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Blundering Boris has cost lives

The UK government incompetency has cost lives.   So many voters invested their hopes in Prime Minister Boris Johnson.  That hope has been cruelly dashed.  It will take time for this to impact in opinion polls, although the first signs of shifting public opinion are there.

The Leader of the Labour party, Keir Starmer, now offers a different style of leadership.  The contrast is stark.  The rambling, incoherent dishonesty of Boris Johnson, or the clear, inciteful, yet compassionate approach of Sir Keir.   The one evokes doubt and uncertainty; the other, confidence in an ability to deliver.

Faithfully doing as they were advised, UK citizens have been suckered into a strategy to protect, not the NHS, but the Tory government. Thousands of lives have been lost in so doing.  That is the tragedy.

So many voters put their trust in Mr Johnson as the Prime Minister to deliver Brexit.  However, it is now apparent, he had little else to offer.  Of course, any government might be put off its stride by this pandemic.  Events have a habit of spoiling the parade.  But we are where we are.

Now,  the daily media COVID-19 conferences are dominated, not by crucial questions on the strategy for ending lockdown, but on how the Prime Minister's trusted political advisor should have so brazenly disregarded the rules of lockdown.  The rules other citizens were following to save lives.

It was an error of judgment, yet it is one Mr Cummings refuses to accept or apologise for. By defending that error of judgment, the Prime Minister has torn apart what little strategy he had in dealing with COVID-19.   The strategy depends on trust. If that trust is betrayed, then that trust is lost.  The country should look elsewhere for leadership.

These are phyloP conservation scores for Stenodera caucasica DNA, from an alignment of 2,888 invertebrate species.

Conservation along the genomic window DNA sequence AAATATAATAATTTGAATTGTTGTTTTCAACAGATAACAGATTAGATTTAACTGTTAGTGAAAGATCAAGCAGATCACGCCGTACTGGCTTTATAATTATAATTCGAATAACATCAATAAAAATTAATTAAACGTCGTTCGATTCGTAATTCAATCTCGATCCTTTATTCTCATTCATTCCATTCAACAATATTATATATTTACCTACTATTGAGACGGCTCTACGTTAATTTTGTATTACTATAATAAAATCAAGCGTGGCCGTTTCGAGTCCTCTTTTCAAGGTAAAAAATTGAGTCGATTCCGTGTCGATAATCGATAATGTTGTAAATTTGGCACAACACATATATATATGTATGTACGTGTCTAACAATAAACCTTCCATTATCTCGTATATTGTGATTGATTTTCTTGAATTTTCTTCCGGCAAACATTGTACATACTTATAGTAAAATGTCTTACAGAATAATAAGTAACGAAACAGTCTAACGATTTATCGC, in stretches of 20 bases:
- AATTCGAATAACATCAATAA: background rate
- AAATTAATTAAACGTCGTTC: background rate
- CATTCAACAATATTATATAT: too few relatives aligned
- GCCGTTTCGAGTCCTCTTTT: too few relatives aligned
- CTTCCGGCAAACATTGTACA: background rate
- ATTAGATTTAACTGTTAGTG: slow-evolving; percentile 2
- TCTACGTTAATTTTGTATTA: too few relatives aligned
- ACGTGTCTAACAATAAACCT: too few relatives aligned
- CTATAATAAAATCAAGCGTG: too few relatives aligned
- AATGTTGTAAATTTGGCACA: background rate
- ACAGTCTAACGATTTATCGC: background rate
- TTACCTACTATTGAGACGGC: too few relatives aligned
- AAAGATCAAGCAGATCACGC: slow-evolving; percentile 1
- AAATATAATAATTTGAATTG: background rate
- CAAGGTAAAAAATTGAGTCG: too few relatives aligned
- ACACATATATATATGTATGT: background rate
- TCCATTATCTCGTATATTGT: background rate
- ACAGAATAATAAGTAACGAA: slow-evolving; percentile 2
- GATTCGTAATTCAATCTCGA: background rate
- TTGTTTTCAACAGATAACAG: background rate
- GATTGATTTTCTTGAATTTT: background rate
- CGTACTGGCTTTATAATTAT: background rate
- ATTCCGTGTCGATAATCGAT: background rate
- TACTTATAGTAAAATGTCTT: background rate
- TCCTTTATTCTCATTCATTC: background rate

The lockdown was to "protect the NHS." It was a worthy cause, and the public rightly pulled together behind it, else our NHS would have been overwhelmed by COCID-19.   But if the NHS had been overwhelmed, then this would leave awkward questions about why, over the last decade when we should have been preparing for a pandemic, our government systematically starved the NHS of resources and outsourced vital services.



Austerity, we were told, was necessary to get the deficit down. But the government lied. It was required only to keep taxes low, so they would get re-elected. The poorest and least advantaged were thrown to the wolves while we were told it was counterproductive to tax the richest, and even blamed as 'scroungers'.

It was a politically driven strategy, motivated by Tory ideology that markets work better than social provision.

Meanwhile, our social care system was systematically ripped apart, as funding to local authorities was slashed. Again because of ideology, care homes have been overwhelmed by the pandemic.  Thousands lost their lives being transferred to care homes without testing and proper provision for their health needs.  It is a damning indictment of the government's strategy.

They have struggled to provide PPE and testing because there had been no logistical thought given to how they could be provided in a crisis.

The object was not to save lives but to save the government's back.

The Prime Minister tries to summon up the rhetoric of war, "we will beat" the virus; the "battle," with be wone with "world-beating" plans.  He forms a fist and talks of fighting, when what is required is funding and logistics, and above all, preparation. Prime Minister bumbles, bungles, and blusters.

There is no transparency. The government won't let us know what advice they have or are receiving, yet claim to be acting on it. Yet, they were slow to take the decisions needed - too little, too late.

They tell us what we must do, while they follow different rules because 'they know best'. We are told they did 'the right thing' because they protected their families. Yet, so many could not see their loved ones, protect them, hug them, be with them because they did the right thing. The hypocrisy is blatant.

When the government was warned early in the pandemic, we were told it was too early to conclude, now they suggest it is 'easy in hindsight.' "Now is not the time", they say, to learn lessons.

I disagree, now is precisely the time to draw conclusions and learn lessons. We have now entered a shambolic easing of lockdown.

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